Sometimes life is heavy. There is just no way around it. We lose people we love; our own bodies break down; and other personal or professional challenges appear unexpectedly. When this happens it’s easy to become overwhelmed by the adversity of the moment(s) and wallow in despair. You can sometimes feel like the famous statue of Atlas who carries around the weight of the world on his shoulders. When this happens you need to count your many blessings and seek out opportunities for joy, love and support.
Everyone is too quick to jump on the popular opinion bandwagon these days. Instead of taking the time to understand the facts and make an educated decision about something, it is much easier for most people to just go along with the crowd and follow whatever the media or their particular brand of talking heads tells them to think. Just because something or someone resonates with you doesn’t mean this is an accurate reflection of reality.
am back from a week long business trip to theBahamasat the Atlantis Resort. It is a very impressive venue. I cannot imagine how much money was invested to create the experience. It literally is one of those rare “spare no expense” properties. There was a TV show you could watch that documented the attention to detail in the construction process and I was blown away by the vision and commitment of the main developer. You don’t get to stay in many places like this in your lifetime. In addition, I haven’t met many people as nice as the local Bahamians.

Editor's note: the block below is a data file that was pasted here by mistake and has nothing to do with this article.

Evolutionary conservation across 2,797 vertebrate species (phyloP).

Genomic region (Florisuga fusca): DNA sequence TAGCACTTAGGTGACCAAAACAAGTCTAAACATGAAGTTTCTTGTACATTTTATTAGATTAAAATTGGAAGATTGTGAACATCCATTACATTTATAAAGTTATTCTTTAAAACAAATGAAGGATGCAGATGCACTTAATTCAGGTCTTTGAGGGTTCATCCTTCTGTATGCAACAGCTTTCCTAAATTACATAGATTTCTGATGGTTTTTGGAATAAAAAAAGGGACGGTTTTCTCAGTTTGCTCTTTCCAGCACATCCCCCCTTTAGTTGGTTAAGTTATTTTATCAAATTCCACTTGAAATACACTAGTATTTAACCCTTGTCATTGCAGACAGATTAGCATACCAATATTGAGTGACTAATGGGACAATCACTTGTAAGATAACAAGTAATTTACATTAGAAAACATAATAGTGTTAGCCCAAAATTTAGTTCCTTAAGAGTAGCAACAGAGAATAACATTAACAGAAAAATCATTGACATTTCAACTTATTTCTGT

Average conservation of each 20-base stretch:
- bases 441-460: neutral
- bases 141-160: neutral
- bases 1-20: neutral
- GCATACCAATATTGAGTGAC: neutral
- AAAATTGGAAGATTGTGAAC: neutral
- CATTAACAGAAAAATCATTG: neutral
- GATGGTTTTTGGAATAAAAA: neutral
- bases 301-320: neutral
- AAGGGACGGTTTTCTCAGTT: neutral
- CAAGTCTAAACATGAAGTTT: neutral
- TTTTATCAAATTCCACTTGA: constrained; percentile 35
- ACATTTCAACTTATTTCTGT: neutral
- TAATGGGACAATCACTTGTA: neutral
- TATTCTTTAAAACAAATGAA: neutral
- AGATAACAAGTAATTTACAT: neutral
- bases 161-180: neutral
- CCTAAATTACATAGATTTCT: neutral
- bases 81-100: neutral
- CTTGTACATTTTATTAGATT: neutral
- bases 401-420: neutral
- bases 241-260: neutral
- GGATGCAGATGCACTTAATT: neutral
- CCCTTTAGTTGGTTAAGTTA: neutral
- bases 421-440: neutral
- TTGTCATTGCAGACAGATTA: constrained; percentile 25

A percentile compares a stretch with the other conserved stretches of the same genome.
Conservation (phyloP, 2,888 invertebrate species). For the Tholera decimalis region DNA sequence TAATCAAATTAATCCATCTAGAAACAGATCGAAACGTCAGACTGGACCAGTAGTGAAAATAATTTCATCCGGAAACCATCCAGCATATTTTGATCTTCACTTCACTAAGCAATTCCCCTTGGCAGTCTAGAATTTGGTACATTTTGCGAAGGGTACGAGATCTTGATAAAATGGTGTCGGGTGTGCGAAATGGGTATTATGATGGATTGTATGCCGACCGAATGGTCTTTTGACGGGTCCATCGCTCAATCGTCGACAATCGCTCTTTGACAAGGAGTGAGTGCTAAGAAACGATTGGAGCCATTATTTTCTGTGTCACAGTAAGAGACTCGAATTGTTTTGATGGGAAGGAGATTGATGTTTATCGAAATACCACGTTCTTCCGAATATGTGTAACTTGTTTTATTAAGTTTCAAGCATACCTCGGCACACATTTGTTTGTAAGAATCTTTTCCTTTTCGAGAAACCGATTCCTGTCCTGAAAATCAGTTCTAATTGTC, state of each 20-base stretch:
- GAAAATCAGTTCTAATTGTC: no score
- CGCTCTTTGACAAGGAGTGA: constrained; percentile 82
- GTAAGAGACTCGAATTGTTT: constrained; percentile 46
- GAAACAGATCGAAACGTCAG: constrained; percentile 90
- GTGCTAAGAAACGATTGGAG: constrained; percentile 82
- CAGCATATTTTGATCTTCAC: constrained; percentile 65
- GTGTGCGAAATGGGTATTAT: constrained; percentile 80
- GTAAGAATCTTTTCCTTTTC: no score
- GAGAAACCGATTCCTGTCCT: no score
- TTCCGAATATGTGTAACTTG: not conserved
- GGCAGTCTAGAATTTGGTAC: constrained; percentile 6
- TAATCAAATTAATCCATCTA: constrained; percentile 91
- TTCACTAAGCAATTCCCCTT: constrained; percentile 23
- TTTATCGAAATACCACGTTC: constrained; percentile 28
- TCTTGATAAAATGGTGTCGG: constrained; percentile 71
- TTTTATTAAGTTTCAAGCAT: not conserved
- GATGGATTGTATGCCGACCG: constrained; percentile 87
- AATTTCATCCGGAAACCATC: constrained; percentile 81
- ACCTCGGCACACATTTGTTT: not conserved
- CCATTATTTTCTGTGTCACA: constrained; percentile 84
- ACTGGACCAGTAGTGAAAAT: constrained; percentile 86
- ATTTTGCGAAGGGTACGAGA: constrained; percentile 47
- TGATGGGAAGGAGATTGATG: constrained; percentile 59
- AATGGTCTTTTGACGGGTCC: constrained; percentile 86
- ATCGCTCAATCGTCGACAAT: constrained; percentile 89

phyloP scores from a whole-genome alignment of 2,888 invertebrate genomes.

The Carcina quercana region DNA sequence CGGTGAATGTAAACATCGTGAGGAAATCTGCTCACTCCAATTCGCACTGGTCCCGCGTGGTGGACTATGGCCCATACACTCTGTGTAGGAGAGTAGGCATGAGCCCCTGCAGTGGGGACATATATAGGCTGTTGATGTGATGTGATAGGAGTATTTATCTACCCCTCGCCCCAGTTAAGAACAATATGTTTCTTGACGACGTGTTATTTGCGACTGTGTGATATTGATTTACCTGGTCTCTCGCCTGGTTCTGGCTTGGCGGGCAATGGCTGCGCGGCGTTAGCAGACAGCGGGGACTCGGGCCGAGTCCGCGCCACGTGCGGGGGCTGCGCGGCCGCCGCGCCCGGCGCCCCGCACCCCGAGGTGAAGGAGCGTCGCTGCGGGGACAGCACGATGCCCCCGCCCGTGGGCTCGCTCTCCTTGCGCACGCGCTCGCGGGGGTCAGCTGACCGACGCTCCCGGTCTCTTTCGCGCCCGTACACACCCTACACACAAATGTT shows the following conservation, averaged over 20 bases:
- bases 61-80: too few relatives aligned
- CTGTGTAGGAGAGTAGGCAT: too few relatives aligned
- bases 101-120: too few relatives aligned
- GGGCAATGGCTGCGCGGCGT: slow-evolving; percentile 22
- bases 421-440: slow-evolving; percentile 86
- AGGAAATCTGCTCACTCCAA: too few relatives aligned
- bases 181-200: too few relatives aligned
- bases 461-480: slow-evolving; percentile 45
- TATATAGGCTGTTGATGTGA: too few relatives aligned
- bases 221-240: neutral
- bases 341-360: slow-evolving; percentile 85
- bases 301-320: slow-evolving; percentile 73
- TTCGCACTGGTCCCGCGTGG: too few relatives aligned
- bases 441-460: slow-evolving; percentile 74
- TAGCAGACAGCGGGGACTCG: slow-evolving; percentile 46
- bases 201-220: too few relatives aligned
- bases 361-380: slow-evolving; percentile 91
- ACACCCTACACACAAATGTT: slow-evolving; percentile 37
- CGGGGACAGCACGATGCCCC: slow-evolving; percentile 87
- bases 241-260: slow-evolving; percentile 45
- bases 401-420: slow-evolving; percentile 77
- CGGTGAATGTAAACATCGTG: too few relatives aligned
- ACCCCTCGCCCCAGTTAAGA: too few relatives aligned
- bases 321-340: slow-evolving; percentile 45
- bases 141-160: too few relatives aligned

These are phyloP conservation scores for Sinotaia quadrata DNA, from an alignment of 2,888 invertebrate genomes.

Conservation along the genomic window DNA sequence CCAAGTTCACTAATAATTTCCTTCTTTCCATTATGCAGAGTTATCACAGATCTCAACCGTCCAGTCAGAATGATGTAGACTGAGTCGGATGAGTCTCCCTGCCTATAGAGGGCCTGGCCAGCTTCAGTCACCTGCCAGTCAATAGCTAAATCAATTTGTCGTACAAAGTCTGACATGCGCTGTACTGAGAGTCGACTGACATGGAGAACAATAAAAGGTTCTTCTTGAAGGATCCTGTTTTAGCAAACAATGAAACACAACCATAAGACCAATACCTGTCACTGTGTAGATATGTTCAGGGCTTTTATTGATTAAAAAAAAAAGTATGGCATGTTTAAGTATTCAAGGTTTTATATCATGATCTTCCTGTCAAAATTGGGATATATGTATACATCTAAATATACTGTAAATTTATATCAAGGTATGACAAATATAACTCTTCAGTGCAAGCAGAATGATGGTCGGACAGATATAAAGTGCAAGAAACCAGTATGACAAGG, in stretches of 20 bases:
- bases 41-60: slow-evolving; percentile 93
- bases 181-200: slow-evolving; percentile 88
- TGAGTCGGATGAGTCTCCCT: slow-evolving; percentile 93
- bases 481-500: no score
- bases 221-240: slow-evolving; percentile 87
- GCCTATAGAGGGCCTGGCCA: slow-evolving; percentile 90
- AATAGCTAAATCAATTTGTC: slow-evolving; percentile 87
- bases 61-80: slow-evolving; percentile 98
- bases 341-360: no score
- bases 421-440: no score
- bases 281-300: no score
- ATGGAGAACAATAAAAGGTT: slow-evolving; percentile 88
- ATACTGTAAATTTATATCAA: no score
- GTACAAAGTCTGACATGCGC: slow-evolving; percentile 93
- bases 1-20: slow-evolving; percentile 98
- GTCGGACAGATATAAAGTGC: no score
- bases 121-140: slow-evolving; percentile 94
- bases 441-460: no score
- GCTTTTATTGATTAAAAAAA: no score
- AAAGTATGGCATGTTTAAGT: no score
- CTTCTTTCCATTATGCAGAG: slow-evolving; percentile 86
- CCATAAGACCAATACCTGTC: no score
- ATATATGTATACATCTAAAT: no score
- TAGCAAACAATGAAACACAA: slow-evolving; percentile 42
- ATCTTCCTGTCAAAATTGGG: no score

All the above being said, I was very disappointed by how poorly the operational side of the business was run.
I often worry about people who read too many self-help books and/or set lofty expectations for themselves based on what others think or espouse. Many of these books or speakers attempt to create and communicate a common definition of success and/or happiness that resonates with everyone and is applicable in all situations. They also tend to engender flawed comparisons of reality and potential. It’s almost as if who you are doesn’t matter and that everyone is equally capable in all situations and that there is a proven recipe for managing all life has in store for you.
This will be a rare post on politics. It’s hard not to attention the Republican race for presidential nominee (even if it isn’t typically your party of choice). We are bombarded with news stories, debates and advertising spots that keep the issue constantly top of mind. After you receive a certain amount of information you start to block out the noise and become skeptical of anything any candidate has to say including the political commentators. It is the textbook definition of overkill. The campaign season for either party lasts ways too long for my liking. It’s a long hard slog to the convention and ultimately Election Day. And, just a thought, if your party is in power, shouldn’t it be spending its time governing rather than talking about what should be happening…